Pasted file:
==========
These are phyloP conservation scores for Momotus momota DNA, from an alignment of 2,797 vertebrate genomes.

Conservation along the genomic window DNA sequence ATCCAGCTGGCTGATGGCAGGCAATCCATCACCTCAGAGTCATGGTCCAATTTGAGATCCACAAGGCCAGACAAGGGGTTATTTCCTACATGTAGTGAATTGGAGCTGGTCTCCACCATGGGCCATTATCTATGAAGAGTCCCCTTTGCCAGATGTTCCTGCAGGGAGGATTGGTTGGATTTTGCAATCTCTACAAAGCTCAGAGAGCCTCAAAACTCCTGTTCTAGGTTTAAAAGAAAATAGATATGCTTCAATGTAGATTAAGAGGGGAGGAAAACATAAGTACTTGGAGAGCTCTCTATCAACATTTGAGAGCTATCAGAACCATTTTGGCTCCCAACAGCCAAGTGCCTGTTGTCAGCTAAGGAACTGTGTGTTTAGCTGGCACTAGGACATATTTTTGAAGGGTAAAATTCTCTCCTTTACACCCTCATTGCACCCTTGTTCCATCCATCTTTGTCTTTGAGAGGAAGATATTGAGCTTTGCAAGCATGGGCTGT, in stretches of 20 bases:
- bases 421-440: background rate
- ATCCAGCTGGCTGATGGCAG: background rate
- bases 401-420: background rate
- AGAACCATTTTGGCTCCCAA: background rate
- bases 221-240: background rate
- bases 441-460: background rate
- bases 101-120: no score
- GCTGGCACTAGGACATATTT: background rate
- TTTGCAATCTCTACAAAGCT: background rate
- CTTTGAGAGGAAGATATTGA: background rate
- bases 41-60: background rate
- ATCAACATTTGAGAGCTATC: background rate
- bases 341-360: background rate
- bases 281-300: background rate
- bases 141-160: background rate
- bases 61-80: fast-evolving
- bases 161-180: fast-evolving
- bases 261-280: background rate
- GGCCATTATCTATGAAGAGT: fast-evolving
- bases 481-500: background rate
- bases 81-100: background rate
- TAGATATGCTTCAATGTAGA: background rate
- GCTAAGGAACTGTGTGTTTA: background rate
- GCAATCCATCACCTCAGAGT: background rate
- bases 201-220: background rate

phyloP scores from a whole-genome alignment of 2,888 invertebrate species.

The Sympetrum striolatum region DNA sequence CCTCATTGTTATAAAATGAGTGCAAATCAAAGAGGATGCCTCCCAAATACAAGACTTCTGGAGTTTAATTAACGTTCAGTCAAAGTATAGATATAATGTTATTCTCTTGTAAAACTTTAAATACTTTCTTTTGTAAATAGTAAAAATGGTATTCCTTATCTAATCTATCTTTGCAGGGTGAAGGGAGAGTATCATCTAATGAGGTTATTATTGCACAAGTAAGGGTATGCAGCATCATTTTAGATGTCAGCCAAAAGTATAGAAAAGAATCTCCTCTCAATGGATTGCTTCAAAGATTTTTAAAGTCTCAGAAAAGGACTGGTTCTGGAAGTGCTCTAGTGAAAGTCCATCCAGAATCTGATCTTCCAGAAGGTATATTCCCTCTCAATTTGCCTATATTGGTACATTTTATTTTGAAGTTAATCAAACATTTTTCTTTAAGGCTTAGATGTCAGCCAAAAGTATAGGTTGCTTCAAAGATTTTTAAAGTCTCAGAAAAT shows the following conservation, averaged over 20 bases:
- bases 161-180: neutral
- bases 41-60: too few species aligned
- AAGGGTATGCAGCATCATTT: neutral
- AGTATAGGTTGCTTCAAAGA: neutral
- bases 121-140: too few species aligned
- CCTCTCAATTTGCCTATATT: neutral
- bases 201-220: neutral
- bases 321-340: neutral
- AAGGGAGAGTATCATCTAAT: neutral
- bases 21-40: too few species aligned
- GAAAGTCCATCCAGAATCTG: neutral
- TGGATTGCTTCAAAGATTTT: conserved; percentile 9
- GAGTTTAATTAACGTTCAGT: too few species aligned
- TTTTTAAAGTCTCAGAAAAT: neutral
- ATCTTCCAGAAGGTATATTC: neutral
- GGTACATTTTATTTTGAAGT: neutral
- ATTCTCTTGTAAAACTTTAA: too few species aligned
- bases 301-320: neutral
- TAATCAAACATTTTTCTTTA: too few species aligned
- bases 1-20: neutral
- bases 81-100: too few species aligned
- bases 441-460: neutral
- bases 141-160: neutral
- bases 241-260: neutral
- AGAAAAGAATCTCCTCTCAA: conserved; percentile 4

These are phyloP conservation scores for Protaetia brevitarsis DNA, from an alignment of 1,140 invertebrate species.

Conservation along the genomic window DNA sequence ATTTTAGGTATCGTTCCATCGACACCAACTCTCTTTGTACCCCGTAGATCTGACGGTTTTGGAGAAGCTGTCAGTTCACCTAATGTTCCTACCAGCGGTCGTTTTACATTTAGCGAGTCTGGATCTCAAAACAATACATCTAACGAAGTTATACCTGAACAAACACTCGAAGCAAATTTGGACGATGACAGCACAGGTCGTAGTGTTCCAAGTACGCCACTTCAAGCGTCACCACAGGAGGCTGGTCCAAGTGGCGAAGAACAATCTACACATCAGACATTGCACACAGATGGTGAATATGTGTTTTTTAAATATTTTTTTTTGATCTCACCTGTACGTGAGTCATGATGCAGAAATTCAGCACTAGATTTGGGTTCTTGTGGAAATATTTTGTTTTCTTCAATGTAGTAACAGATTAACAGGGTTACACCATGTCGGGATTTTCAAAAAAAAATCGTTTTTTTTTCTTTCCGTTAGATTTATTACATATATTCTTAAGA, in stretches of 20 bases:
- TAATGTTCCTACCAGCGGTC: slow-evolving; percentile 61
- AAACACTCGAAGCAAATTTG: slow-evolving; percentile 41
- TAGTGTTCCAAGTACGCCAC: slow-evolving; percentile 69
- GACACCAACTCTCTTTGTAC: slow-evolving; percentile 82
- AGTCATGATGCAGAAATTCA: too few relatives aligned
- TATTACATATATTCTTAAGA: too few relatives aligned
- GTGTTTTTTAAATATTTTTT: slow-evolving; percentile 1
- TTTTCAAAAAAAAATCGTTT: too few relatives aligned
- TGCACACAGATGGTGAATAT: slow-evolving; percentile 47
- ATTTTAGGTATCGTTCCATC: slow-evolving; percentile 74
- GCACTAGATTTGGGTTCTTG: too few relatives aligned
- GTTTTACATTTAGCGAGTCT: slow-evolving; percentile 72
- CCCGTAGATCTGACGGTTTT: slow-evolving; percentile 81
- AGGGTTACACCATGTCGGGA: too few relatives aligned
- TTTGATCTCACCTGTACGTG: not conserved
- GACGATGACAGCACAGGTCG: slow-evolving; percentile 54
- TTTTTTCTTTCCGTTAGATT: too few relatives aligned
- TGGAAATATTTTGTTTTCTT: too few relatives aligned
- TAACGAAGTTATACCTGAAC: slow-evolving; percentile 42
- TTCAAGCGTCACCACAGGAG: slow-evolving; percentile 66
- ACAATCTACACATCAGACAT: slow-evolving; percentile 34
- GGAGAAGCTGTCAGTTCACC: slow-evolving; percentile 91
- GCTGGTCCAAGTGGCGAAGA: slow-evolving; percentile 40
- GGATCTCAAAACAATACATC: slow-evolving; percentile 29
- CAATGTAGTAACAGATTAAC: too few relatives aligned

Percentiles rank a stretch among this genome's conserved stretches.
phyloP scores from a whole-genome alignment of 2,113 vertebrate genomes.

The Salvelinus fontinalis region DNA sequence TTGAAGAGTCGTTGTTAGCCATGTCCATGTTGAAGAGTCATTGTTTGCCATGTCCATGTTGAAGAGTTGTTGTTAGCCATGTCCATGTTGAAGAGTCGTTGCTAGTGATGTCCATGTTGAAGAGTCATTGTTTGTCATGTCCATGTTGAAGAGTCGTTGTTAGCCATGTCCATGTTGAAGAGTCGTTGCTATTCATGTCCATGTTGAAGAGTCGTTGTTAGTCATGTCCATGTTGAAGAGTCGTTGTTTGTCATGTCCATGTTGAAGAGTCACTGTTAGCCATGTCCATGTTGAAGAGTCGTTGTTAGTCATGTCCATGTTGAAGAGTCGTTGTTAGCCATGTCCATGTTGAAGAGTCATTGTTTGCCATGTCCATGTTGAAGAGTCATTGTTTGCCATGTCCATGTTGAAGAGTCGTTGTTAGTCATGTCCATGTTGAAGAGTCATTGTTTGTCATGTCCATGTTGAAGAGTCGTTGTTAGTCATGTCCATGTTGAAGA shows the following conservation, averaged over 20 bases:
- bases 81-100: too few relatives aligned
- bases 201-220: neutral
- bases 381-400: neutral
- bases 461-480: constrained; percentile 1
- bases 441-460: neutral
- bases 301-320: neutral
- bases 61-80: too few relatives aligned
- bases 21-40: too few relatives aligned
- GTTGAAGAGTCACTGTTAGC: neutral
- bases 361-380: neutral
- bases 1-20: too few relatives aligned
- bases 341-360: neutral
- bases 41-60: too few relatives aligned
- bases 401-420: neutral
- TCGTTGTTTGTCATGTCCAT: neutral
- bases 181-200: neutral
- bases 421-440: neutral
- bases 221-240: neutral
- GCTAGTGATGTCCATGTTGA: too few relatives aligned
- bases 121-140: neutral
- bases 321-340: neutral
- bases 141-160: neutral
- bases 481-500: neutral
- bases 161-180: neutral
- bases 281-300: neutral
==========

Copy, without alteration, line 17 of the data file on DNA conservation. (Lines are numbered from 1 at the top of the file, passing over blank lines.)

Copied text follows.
- bases 141-160: background rate